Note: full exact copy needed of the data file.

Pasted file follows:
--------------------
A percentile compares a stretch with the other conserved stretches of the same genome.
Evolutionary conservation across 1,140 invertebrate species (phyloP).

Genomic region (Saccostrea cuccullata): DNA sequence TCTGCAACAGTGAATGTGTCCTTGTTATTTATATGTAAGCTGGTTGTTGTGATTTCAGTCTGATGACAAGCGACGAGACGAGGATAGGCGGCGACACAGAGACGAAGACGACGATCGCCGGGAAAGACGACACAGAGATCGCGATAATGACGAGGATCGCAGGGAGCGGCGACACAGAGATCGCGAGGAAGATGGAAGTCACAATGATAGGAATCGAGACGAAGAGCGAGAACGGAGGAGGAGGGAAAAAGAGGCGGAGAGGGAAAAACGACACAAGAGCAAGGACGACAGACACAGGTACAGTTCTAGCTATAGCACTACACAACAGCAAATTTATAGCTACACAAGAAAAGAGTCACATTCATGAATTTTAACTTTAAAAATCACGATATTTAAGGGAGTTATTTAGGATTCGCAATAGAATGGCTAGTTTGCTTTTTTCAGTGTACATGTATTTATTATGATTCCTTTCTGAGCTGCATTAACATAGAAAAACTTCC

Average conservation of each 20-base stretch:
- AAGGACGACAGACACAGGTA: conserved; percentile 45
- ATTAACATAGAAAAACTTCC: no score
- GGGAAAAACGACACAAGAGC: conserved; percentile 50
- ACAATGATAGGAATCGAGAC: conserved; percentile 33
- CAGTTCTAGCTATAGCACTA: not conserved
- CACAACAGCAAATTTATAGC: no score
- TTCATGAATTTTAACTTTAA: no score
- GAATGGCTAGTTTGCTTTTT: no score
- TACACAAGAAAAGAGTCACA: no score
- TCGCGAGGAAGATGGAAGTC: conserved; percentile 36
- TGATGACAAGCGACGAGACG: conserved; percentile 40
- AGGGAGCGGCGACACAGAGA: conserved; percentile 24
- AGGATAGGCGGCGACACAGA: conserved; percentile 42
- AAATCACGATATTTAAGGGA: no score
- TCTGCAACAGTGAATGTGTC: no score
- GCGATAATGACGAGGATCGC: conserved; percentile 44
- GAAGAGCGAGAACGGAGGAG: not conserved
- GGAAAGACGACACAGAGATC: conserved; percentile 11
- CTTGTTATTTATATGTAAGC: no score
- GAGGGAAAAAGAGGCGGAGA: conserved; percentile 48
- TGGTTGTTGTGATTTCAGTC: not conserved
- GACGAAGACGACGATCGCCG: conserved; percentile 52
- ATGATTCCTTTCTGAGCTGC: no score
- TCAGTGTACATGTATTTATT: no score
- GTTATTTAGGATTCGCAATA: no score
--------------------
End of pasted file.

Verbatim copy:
A percentile compares a stretch with the other conserved stretches of the same genome.
Evolutionary conservation across 1,140 invertebrate species (phyloP).

Genomic region (Saccostrea cuccullata): DNA sequence TCTGCAACAGTGAATGTGTCCTTGTTATTTATATGTAAGCTGGTTGTTGTGATTTCAGTCTGATGACAAGCGACGAGACGAGGATAGGCGGCGACACAGAGACGAAGACGACGATCGCCGGGAAAGACGACACAGAGATCGCGATAATGACGAGGATCGCAGGGAGCGGCGACACAGAGATCGCGAGGAAGATGGAAGTCACAATGATAGGAATCGAGACGAAGAGCGAGAACGGAGGAGGAGGGAAAAAGAGGCGGAGAGGGAAAAACGACACAAGAGCAAGGACGACAGACACAGGTACAGTTCTAGCTATAGCACTACACAACAGCAAATTTATAGCTACACAAGAAAAGAGTCACATTCATGAATTTTAACTTTAAAAATCACGATATTTAAGGGAGTTATTTAGGATTCGCAATAGAATGGCTAGTTTGCTTTTTTCAGTGTACATGTATTTATTATGATTCCTTTCTGAGCTGCATTAACATAGAAAAACTTCC

Average conservation of each 20-base stretch:
- AAGGACGACAGACACAGGTA: conserved; percentile 45
- ATTAACATAGAAAAACTTCC: no score
- GGGAAAAACGACACAAGAGC: conserved; percentile 50
- ACAATGATAGGAATCGAGAC: conserved; percentile 33
- CAGTTCTAGCTATAGCACTA: not conserved
- CACAACAGCAAATTTATAGC: no score
- TTCATGAATTTTAACTTTAA: no score
- GAATGGCTAGTTTGCTTTTT: no score
- TACACAAGAAAAGAGTCACA: no score
- TCGCGAGGAAGATGGAAGTC: conserved; percentile 36
- TGATGACAAGCGACGAGACG: conserved; percentile 40
- AGGGAGCGGCGACACAGAGA: conserved; percentile 24
- AGGATAGGCGGCGACACAGA: conserved; percentile 42
- AAATCACGATATTTAAGGGA: no score
- TCTGCAACAGTGAATGTGTC: no score
- GCGATAATGACGAGGATCGC: conserved; percentile 44
- GAAGAGCGAGAACGGAGGAG: not conserved
- GGAAAGACGACACAGAGATC: conserved; percentile 11
- CTTGTTATTTATATGTAAGC: no score
- GAGGGAAAAAGAGGCGGAGA: conserved; percentile 48
- TGGTTGTTGTGATTTCAGTC: not conserved
- GACGAAGACGACGATCGCCG: conserved; percentile 52
- ATGATTCCTTTCTGAGCTGC: no score
- TCAGTGTACATGTATTTATT: no score
- GTTATTTAGGATTCGCAATA: no score